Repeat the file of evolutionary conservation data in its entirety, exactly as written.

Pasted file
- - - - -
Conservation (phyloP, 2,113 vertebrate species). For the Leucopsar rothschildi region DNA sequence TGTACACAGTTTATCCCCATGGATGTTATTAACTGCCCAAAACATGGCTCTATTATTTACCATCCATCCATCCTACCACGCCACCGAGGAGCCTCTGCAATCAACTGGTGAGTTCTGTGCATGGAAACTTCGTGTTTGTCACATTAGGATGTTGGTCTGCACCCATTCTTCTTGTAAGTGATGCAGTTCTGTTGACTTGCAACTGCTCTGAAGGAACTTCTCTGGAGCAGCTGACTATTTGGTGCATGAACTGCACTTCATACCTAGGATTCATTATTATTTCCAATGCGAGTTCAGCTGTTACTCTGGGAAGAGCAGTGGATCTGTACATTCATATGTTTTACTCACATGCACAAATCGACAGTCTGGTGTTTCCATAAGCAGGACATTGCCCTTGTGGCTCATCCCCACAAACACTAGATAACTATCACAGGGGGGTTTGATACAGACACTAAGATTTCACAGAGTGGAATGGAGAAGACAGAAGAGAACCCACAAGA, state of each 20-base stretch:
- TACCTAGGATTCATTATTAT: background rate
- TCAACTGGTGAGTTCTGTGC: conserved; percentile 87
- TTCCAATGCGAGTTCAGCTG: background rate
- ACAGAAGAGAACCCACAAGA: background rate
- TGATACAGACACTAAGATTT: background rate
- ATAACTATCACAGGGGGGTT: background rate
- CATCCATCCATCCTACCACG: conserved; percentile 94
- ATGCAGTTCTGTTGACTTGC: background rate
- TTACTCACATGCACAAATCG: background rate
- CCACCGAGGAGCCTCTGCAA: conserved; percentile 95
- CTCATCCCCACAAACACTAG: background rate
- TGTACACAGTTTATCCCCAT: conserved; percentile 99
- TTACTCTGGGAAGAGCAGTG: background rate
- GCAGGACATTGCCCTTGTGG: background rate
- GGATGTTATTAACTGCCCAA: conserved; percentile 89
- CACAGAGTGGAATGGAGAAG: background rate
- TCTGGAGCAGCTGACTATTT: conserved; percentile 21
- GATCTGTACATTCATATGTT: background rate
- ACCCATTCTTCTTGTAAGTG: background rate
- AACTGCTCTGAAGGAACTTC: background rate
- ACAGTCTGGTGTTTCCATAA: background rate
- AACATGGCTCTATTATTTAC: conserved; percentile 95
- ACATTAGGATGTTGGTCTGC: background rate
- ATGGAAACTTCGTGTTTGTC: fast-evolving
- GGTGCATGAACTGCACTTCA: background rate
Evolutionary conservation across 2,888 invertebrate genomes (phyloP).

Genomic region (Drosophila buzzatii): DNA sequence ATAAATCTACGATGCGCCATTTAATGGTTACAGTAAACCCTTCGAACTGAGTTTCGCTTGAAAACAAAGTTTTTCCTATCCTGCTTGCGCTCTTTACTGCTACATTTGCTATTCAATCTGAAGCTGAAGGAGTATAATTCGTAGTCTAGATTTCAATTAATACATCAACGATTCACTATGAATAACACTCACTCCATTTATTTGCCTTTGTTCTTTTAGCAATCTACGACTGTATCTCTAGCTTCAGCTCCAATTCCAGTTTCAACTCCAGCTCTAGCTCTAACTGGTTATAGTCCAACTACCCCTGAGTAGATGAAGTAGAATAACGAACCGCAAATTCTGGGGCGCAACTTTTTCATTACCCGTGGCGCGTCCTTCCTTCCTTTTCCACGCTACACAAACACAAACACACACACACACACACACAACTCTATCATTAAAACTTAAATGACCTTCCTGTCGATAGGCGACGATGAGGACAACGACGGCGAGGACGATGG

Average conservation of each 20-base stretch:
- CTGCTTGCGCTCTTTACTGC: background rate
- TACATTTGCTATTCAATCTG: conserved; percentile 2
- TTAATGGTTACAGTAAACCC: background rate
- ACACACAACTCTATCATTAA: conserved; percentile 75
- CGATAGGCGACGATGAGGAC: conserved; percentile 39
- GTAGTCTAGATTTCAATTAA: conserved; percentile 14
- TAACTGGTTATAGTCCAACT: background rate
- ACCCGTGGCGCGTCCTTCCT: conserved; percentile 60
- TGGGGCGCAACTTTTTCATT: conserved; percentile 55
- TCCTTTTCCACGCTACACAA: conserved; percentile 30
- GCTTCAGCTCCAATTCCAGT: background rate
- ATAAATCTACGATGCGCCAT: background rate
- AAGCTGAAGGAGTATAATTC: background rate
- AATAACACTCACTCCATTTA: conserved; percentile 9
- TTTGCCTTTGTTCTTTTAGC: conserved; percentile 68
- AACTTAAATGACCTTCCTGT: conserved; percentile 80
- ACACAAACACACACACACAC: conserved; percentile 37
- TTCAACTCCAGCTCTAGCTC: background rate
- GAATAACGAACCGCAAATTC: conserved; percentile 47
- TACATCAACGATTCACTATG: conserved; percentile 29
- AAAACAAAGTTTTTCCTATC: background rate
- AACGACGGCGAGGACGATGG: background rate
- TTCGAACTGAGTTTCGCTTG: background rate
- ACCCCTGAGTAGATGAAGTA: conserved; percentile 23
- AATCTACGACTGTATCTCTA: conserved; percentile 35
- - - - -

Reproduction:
Conservation (phyloP, 2,113 vertebrate species). For the Leucopsar rothschildi region DNA sequence TGTACACAGTTTATCCCCATGGATGTTATTAACTGCCCAAAACATGGCTCTATTATTTACCATCCATCCATCCTACCACGCCACCGAGGAGCCTCTGCAATCAACTGGTGAGTTCTGTGCATGGAAACTTCGTGTTTGTCACATTAGGATGTTGGTCTGCACCCATTCTTCTTGTAAGTGATGCAGTTCTGTTGACTTGCAACTGCTCTGAAGGAACTTCTCTGGAGCAGCTGACTATTTGGTGCATGAACTGCACTTCATACCTAGGATTCATTATTATTTCCAATGCGAGTTCAGCTGTTACTCTGGGAAGAGCAGTGGATCTGTACATTCATATGTTTTACTCACATGCACAAATCGACAGTCTGGTGTTTCCATAAGCAGGACATTGCCCTTGTGGCTCATCCCCACAAACACTAGATAACTATCACAGGGGGGTTTGATACAGACACTAAGATTTCACAGAGTGGAATGGAGAAGACAGAAGAGAACCCACAAGA, state of each 20-base stretch:
- TACCTAGGATTCATTATTAT: background rate
- TCAACTGGTGAGTTCTGTGC: conserved; percentile 87
- TTCCAATGCGAGTTCAGCTG: background rate
- ACAGAAGAGAACCCACAAGA: background rate
- TGATACAGACACTAAGATTT: background rate
- ATAACTATCACAGGGGGGTT: background rate
- CATCCATCCATCCTACCACG: conserved; percentile 94
- ATGCAGTTCTGTTGACTTGC: background rate
- TTACTCACATGCACAAATCG: background rate
- CCACCGAGGAGCCTCTGCAA: conserved; percentile 95
- CTCATCCCCACAAACACTAG: background rate
- TGTACACAGTTTATCCCCAT: conserved; percentile 99
- TTACTCTGGGAAGAGCAGTG: background rate
- GCAGGACATTGCCCTTGTGG: background rate
- GGATGTTATTAACTGCCCAA: conserved; percentile 89
- CACAGAGTGGAATGGAGAAG: background rate
- TCTGGAGCAGCTGACTATTT: conserved; percentile 21
- GATCTGTACATTCATATGTT: background rate
- ACCCATTCTTCTTGTAAGTG: background rate
- AACTGCTCTGAAGGAACTTC: background rate
- ACAGTCTGGTGTTTCCATAA: background rate
- AACATGGCTCTATTATTTAC: conserved; percentile 95
- ACATTAGGATGTTGGTCTGC: background rate
- ATGGAAACTTCGTGTTTGTC: fast-evolving
- GGTGCATGAACTGCACTTCA: background rate
Evolutionary conservation across 2,888 invertebrate genomes (phyloP).

Genomic region (Drosophila buzzatii): DNA sequence ATAAATCTACGATGCGCCATTTAATGGTTACAGTAAACCCTTCGAACTGAGTTTCGCTTGAAAACAAAGTTTTTCCTATCCTGCTTGCGCTCTTTACTGCTACATTTGCTATTCAATCTGAAGCTGAAGGAGTATAATTCGTAGTCTAGATTTCAATTAATACATCAACGATTCACTATGAATAACACTCACTCCATTTATTTGCCTTTGTTCTTTTAGCAATCTACGACTGTATCTCTAGCTTCAGCTCCAATTCCAGTTTCAACTCCAGCTCTAGCTCTAACTGGTTATAGTCCAACTACCCCTGAGTAGATGAAGTAGAATAACGAACCGCAAATTCTGGGGCGCAACTTTTTCATTACCCGTGGCGCGTCCTTCCTTCCTTTTCCACGCTACACAAACACAAACACACACACACACACACACAACTCTATCATTAAAACTTAAATGACCTTCCTGTCGATAGGCGACGATGAGGACAACGACGGCGAGGACGATGG

Average conservation of each 20-base stretch:
- CTGCTTGCGCTCTTTACTGC: background rate
- TACATTTGCTATTCAATCTG: conserved; percentile 2
- TTAATGGTTACAGTAAACCC: background rate
- ACACACAACTCTATCATTAA: conserved; percentile 75
- CGATAGGCGACGATGAGGAC: conserved; percentile 39
- GTAGTCTAGATTTCAATTAA: conserved; percentile 14
- TAACTGGTTATAGTCCAACT: background rate
- ACCCGTGGCGCGTCCTTCCT: conserved; percentile 60
- TGGGGCGCAACTTTTTCATT: conserved; percentile 55
- TCCTTTTCCACGCTACACAA: conserved; percentile 30
- GCTTCAGCTCCAATTCCAGT: background rate
- ATAAATCTACGATGCGCCAT: background rate
- AAGCTGAAGGAGTATAATTC: background rate
- AATAACACTCACTCCATTTA: conserved; percentile 9
- TTTGCCTTTGTTCTTTTAGC: conserved; percentile 68
- AACTTAAATGACCTTCCTGT: conserved; percentile 80
- ACACAAACACACACACACAC: conserved; percentile 37
- TTCAACTCCAGCTCTAGCTC: background rate
- GAATAACGAACCGCAAATTC: conserved; percentile 47
- TACATCAACGATTCACTATG: conserved; percentile 29
- AAAACAAAGTTTTTCCTATC: background rate
- AACGACGGCGAGGACGATGG: background rate
- TTCGAACTGAGTTTCGCTTG: background rate
- ACCCCTGAGTAGATGAAGTA: conserved; percentile 23
- AATCTACGACTGTATCTCTA: conserved; percentile 35